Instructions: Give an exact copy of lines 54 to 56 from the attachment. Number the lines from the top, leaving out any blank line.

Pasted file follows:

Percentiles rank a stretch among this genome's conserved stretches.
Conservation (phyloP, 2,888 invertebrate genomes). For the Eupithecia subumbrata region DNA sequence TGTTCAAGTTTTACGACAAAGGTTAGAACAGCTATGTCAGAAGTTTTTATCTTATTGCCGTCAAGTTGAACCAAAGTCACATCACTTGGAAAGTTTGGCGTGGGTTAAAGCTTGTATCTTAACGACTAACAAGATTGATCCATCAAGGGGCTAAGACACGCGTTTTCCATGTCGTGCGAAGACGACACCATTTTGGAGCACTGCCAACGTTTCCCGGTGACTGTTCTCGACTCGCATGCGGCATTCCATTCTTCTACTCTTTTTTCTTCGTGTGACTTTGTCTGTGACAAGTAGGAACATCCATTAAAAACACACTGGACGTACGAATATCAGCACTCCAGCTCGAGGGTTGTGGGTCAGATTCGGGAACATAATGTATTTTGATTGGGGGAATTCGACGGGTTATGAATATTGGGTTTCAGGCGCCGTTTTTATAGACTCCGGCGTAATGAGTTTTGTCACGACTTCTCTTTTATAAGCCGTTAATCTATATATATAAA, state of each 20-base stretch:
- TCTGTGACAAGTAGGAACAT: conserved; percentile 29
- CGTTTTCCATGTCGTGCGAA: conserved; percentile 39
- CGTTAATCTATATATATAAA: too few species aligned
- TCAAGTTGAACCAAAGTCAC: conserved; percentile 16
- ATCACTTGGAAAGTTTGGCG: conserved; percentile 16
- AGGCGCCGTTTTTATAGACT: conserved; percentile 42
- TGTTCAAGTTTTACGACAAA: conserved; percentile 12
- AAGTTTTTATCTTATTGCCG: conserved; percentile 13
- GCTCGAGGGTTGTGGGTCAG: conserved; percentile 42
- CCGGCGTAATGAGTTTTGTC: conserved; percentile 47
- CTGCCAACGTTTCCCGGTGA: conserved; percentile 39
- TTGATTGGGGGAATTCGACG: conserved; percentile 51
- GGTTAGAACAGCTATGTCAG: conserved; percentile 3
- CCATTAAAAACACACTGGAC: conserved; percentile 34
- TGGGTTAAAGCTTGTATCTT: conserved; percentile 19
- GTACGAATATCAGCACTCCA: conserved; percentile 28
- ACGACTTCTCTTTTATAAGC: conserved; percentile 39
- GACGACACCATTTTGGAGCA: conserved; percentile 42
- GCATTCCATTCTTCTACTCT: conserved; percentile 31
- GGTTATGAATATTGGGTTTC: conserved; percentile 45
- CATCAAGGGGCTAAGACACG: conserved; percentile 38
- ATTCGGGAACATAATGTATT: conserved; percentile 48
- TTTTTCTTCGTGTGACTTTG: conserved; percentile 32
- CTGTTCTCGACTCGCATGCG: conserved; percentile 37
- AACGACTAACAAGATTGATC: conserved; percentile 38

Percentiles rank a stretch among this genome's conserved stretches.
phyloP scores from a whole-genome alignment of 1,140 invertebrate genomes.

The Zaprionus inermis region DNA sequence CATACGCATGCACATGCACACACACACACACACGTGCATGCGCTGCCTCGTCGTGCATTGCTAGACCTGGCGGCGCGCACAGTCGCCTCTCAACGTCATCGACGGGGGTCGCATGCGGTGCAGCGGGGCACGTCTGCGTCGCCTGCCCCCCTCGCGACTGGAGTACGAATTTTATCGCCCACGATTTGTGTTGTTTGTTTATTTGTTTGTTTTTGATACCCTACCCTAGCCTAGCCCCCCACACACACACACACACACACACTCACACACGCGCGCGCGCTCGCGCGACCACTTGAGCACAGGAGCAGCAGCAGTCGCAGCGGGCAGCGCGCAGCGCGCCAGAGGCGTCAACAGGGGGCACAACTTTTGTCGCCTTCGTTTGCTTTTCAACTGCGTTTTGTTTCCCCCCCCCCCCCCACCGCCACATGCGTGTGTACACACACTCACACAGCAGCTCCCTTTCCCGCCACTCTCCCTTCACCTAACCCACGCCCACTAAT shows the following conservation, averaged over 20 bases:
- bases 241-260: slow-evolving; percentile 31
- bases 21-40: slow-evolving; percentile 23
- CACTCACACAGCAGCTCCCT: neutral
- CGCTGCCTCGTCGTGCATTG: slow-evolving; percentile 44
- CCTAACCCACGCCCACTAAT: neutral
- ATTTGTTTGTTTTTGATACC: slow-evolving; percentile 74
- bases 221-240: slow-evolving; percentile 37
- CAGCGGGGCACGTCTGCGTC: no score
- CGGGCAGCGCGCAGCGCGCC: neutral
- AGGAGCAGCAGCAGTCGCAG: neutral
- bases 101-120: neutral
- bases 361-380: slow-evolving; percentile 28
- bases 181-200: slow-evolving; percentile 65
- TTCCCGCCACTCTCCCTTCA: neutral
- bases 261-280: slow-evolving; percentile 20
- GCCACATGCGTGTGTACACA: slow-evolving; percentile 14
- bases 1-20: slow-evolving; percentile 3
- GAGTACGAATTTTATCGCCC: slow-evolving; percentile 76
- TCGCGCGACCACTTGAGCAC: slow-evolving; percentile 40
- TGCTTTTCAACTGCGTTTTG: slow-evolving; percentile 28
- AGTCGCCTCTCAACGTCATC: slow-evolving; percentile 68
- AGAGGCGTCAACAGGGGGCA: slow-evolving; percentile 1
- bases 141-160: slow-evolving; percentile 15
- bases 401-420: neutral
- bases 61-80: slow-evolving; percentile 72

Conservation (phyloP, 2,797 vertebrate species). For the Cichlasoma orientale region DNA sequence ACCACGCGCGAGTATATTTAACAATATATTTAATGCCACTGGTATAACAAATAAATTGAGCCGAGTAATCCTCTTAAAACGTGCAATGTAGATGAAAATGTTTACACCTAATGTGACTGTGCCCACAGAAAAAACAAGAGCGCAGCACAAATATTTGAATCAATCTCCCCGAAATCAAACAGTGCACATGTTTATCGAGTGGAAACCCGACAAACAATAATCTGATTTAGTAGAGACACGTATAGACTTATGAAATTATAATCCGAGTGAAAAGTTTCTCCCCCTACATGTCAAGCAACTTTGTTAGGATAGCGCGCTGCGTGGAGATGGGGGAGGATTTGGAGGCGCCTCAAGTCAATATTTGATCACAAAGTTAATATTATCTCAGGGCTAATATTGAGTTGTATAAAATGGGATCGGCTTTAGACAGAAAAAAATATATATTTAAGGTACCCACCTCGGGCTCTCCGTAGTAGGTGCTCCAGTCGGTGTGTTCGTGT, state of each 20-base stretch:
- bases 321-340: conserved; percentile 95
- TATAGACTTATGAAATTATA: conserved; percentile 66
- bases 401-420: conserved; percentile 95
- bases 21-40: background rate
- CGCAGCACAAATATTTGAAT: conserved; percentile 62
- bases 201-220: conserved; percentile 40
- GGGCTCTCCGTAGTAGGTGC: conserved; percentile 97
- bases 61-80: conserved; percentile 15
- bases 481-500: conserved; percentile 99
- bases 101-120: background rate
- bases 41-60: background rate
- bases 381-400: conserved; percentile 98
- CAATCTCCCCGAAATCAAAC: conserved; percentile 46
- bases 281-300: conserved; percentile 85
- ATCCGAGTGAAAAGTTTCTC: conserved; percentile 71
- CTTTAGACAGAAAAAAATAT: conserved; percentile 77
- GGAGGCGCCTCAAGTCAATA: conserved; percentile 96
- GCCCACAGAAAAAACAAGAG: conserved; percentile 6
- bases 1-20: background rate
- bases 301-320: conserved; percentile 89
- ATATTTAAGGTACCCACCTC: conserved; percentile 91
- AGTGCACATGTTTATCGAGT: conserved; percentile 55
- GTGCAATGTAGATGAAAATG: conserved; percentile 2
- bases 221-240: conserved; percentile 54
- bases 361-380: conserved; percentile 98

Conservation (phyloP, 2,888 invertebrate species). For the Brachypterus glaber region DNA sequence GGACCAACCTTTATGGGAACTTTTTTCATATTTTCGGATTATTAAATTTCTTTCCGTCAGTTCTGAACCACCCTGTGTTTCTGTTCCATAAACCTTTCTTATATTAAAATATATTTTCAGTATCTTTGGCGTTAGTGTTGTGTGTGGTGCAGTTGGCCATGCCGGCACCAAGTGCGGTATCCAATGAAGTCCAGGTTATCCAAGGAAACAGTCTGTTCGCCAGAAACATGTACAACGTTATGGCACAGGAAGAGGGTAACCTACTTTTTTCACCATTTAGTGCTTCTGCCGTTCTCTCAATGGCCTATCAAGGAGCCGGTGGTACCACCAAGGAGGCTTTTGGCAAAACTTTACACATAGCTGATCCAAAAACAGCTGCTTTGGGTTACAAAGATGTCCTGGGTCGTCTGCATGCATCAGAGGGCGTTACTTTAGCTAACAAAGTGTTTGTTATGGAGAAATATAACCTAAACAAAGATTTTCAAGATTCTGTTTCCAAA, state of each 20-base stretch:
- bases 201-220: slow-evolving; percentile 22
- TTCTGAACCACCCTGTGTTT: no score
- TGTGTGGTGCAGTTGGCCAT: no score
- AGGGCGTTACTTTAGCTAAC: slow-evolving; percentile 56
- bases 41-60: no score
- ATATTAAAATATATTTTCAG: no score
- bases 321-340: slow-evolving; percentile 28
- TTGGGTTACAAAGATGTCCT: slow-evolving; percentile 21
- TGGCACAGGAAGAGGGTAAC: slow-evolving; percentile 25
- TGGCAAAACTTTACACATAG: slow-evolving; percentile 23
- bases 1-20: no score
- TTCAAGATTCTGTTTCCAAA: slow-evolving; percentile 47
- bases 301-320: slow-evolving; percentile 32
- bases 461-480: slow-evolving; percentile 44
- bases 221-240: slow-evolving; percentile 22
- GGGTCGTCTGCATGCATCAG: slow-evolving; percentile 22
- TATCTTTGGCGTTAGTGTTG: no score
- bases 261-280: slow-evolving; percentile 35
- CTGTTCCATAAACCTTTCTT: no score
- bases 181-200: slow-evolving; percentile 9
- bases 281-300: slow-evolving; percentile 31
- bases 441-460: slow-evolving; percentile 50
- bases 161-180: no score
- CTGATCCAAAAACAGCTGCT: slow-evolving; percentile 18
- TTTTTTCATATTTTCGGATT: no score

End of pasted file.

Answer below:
- bases 401-420: neutral
- bases 61-80: slow-evolving; percentile 72

Conservation (phyloP, 2,797 vertebrate species). For the Cichlasoma orientale region DNA sequence ACCACGCGCGAGTATATTTAACAATATATTTAATGCCACTGGTATAACAAATAAATTGAGCCGAGTAATCCTCTTAAAACGTGCAATGTAGATGAAAATGTTTACACCTAATGTGACTGTGCCCACAGAAAAAACAAGAGCGCAGCACAAATATTTGAATCAATCTCCCCGAAATCAAACAGTGCACATGTTTATCGAGTGGAAACCCGACAAACAATAATCTGATTTAGTAGAGACACGTATAGACTTATGAAATTATAATCCGAGTGAAAAGTTTCTCCCCCTACATGTCAAGCAACTTTGTTAGGATAGCGCGCTGCGTGGAGATGGGGGAGGATTTGGAGGCGCCTCAAGTCAATATTTGATCACAAAGTTAATATTATCTCAGGGCTAATATTGAGTTGTATAAAATGGGATCGGCTTTAGACAGAAAAAAATATATATTTAAGGTACCCACCTCGGGCTCTCCGTAGTAGGTGCTCCAGTCGGTGTGTTCGTGT, state of each 20-base stretch: